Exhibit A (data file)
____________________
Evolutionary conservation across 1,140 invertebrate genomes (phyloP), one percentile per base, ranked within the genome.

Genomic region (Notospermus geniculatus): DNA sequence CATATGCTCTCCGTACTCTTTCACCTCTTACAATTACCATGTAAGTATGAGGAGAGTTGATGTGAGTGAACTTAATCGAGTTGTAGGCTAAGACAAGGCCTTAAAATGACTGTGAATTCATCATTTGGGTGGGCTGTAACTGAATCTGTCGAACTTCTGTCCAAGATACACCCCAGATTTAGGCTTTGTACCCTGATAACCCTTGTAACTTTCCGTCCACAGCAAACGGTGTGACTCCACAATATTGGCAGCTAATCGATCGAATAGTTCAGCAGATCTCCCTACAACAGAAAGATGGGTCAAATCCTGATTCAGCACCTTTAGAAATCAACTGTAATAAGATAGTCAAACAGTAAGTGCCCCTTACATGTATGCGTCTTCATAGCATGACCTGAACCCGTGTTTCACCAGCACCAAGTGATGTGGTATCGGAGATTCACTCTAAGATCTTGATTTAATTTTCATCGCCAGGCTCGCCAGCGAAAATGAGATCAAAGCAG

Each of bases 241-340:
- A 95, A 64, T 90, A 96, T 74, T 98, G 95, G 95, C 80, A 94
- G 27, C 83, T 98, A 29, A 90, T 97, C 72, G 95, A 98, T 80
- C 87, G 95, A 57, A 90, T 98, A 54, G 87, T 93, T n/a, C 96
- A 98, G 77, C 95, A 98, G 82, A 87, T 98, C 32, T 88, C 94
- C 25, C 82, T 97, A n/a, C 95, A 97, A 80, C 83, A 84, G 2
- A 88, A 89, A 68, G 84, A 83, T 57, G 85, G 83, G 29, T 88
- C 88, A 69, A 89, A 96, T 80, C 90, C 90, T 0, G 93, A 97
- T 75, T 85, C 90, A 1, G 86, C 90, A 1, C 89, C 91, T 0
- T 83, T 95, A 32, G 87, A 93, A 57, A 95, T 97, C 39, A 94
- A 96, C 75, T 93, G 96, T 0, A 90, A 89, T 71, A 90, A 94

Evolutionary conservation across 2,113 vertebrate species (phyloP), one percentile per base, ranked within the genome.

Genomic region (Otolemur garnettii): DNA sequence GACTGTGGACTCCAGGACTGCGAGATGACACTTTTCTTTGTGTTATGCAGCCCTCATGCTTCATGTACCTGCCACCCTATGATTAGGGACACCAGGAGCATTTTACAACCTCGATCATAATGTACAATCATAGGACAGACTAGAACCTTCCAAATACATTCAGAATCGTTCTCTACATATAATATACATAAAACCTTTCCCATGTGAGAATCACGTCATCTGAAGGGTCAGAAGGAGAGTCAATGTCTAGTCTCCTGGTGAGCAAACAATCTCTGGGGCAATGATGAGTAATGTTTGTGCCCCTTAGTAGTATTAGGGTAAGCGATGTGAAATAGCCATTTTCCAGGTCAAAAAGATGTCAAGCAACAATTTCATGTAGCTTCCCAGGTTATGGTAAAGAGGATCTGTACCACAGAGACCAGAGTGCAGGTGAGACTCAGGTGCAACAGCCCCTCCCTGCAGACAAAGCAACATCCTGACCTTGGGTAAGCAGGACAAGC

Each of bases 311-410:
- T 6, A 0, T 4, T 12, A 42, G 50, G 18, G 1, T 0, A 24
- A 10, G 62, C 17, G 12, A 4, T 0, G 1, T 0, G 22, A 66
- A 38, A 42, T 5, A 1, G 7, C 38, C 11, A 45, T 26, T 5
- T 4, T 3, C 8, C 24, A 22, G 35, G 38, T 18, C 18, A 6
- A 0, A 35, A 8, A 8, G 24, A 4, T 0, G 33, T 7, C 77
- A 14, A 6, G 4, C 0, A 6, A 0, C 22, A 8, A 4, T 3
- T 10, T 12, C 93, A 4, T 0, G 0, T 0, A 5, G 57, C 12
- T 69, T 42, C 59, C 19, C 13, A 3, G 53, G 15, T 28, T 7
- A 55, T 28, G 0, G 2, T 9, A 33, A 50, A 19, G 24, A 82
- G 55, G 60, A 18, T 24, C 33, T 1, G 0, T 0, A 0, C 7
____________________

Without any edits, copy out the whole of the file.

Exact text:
Evolutionary conservation across 1,140 invertebrate genomes (phyloP), one percentile per base, ranked within the genome.

Genomic region (Notospermus geniculatus): DNA sequence CATATGCTCTCCGTACTCTTTCACCTCTTACAATTACCATGTAAGTATGAGGAGAGTTGATGTGAGTGAACTTAATCGAGTTGTAGGCTAAGACAAGGCCTTAAAATGACTGTGAATTCATCATTTGGGTGGGCTGTAACTGAATCTGTCGAACTTCTGTCCAAGATACACCCCAGATTTAGGCTTTGTACCCTGATAACCCTTGTAACTTTCCGTCCACAGCAAACGGTGTGACTCCACAATATTGGCAGCTAATCGATCGAATAGTTCAGCAGATCTCCCTACAACAGAAAGATGGGTCAAATCCTGATTCAGCACCTTTAGAAATCAACTGTAATAAGATAGTCAAACAGTAAGTGCCCCTTACATGTATGCGTCTTCATAGCATGACCTGAACCCGTGTTTCACCAGCACCAAGTGATGTGGTATCGGAGATTCACTCTAAGATCTTGATTTAATTTTCATCGCCAGGCTCGCCAGCGAAAATGAGATCAAAGCAG

Each of bases 241-340:
- A 95, A 64, T 90, A 96, T 74, T 98, G 95, G 95, C 80, A 94
- G 27, C 83, T 98, A 29, A 90, T 97, C 72, G 95, A 98, T 80
- C 87, G 95, A 57, A 90, T 98, A 54, G 87, T 93, T n/a, C 96
- A 98, G 77, C 95, A 98, G 82, A 87, T 98, C 32, T 88, C 94
- C 25, C 82, T 97, A n/a, C 95, A 97, A 80, C 83, A 84, G 2
- A 88, A 89, A 68, G 84, A 83, T 57, G 85, G 83, G 29, T 88
- C 88, A 69, A 89, A 96, T 80, C 90, C 90, T 0, G 93, A 97
- T 75, T 85, C 90, A 1, G 86, C 90, A 1, C 89, C 91, T 0
- T 83, T 95, A 32, G 87, A 93, A 57, A 95, T 97, C 39, A 94
- A 96, C 75, T 93, G 96, T 0, A 90, A 89, T 71, A 90, A 94

Evolutionary conservation across 2,113 vertebrate species (phyloP), one percentile per base, ranked within the genome.

Genomic region (Otolemur garnettii): DNA sequence GACTGTGGACTCCAGGACTGCGAGATGACACTTTTCTTTGTGTTATGCAGCCCTCATGCTTCATGTACCTGCCACCCTATGATTAGGGACACCAGGAGCATTTTACAACCTCGATCATAATGTACAATCATAGGACAGACTAGAACCTTCCAAATACATTCAGAATCGTTCTCTACATATAATATACATAAAACCTTTCCCATGTGAGAATCACGTCATCTGAAGGGTCAGAAGGAGAGTCAATGTCTAGTCTCCTGGTGAGCAAACAATCTCTGGGGCAATGATGAGTAATGTTTGTGCCCCTTAGTAGTATTAGGGTAAGCGATGTGAAATAGCCATTTTCCAGGTCAAAAAGATGTCAAGCAACAATTTCATGTAGCTTCCCAGGTTATGGTAAAGAGGATCTGTACCACAGAGACCAGAGTGCAGGTGAGACTCAGGTGCAACAGCCCCTCCCTGCAGACAAAGCAACATCCTGACCTTGGGTAAGCAGGACAAGC

Each of bases 311-410:
- T 6, A 0, T 4, T 12, A 42, G 50, G 18, G 1, T 0, A 24
- A 10, G 62, C 17, G 12, A 4, T 0, G 1, T 0, G 22, A 66
- A 38, A 42, T 5, A 1, G 7, C 38, C 11, A 45, T 26, T 5
- T 4, T 3, C 8, C 24, A 22, G 35, G 38, T 18, C 18, A 6
- A 0, A 35, A 8, A 8, G 24, A 4, T 0, G 33, T 7, C 77
- A 14, A 6, G 4, C 0, A 6, A 0, C 22, A 8, A 4, T 3
- T 10, T 12, C 93, A 4, T 0, G 0, T 0, A 5, G 57, C 12
- T 69, T 42, C 59, C 19, C 13, A 3, G 53, G 15, T 28, T 7
- A 55, T 28, G 0, G 2, T 9, A 33, A 50, A 19, G 24, A 82
- G 55, G 60, A 18, T 24, C 33, T 1, G 0, T 0, A 0, C 7